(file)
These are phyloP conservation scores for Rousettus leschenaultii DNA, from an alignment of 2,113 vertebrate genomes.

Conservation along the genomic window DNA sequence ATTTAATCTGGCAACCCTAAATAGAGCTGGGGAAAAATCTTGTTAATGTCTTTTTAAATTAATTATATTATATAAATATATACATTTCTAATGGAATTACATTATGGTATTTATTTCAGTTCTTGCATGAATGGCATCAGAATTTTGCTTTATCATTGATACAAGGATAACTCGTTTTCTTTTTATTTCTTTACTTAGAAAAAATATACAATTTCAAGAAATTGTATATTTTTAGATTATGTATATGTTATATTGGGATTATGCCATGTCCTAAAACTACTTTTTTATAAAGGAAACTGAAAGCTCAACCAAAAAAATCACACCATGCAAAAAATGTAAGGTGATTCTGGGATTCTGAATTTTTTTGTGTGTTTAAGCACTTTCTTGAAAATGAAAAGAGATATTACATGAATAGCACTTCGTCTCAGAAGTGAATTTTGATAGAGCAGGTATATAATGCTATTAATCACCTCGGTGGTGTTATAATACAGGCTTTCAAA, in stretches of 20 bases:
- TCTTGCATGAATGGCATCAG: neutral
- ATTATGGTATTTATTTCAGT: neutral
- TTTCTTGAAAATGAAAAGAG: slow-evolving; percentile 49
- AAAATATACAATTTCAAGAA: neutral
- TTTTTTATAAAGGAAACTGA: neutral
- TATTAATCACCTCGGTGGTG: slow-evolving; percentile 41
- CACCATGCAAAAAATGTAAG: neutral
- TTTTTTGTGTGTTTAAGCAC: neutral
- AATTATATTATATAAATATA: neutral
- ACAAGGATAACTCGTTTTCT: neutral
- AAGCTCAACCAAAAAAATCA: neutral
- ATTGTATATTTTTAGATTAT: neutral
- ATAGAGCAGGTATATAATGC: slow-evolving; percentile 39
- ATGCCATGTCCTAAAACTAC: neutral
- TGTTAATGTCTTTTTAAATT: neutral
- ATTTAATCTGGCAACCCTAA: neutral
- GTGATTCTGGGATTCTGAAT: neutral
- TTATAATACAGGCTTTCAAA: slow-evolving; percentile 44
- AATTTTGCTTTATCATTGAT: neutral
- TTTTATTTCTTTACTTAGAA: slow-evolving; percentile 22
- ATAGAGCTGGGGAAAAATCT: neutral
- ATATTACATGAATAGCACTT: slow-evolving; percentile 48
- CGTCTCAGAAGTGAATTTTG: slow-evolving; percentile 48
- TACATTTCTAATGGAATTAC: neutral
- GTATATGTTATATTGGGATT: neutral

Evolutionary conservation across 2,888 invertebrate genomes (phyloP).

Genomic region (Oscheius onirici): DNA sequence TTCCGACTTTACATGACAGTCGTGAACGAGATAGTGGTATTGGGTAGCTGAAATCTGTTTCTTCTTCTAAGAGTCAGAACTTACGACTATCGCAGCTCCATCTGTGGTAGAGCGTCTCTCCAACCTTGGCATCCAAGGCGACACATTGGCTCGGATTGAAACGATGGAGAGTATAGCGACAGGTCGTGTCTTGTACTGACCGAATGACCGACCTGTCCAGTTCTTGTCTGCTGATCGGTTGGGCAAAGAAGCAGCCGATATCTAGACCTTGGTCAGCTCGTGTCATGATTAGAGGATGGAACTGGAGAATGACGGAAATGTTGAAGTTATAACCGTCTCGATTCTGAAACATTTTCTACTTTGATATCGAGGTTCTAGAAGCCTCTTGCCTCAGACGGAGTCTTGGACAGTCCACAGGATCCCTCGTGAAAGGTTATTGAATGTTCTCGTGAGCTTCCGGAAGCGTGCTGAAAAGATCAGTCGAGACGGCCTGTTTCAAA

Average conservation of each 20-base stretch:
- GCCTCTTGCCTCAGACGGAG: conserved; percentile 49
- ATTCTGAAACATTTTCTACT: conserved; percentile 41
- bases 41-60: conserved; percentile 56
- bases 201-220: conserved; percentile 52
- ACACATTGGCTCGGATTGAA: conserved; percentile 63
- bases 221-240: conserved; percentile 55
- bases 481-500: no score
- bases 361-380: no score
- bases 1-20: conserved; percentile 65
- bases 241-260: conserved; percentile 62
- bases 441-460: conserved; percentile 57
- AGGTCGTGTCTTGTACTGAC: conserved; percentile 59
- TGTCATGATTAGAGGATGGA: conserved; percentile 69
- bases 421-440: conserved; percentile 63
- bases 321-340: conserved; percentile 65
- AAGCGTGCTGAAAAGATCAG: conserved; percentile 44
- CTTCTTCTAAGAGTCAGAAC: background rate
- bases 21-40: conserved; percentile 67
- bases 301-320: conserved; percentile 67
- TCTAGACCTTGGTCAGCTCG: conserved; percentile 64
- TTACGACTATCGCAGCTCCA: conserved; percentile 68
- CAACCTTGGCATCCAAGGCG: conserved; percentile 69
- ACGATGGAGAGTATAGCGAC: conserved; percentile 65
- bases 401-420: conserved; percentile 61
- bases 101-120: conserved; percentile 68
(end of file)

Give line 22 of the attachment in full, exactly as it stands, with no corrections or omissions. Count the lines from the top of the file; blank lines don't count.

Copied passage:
- TTTTATTTCTTTACTTAGAA: slow-evolving; percentile 22